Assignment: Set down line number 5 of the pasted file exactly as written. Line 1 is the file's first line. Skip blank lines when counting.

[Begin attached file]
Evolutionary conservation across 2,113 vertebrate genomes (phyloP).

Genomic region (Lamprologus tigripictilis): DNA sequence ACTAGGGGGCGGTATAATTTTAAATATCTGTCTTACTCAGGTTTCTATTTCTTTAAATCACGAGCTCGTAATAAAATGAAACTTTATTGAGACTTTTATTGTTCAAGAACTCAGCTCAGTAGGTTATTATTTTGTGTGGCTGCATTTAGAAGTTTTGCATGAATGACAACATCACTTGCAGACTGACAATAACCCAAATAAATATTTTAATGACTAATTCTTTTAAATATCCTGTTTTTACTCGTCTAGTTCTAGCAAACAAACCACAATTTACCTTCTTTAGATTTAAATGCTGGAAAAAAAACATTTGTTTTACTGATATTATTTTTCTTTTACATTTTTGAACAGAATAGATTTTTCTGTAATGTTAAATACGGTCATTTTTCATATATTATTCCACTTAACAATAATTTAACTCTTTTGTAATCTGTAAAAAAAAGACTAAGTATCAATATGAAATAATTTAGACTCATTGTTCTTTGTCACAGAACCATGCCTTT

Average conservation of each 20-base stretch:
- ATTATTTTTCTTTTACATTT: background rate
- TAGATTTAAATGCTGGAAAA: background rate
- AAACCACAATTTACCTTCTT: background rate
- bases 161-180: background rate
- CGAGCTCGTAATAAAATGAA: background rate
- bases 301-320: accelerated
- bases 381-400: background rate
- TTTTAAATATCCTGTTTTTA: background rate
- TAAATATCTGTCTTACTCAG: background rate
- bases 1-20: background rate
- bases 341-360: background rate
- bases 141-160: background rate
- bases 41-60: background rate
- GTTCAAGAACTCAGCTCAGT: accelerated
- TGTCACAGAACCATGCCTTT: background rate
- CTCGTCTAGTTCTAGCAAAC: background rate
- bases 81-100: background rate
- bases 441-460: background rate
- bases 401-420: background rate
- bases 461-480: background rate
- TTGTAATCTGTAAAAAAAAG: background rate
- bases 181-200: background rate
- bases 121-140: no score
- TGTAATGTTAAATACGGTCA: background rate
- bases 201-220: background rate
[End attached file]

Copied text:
- TAGATTTAAATGCTGGAAAA: background rate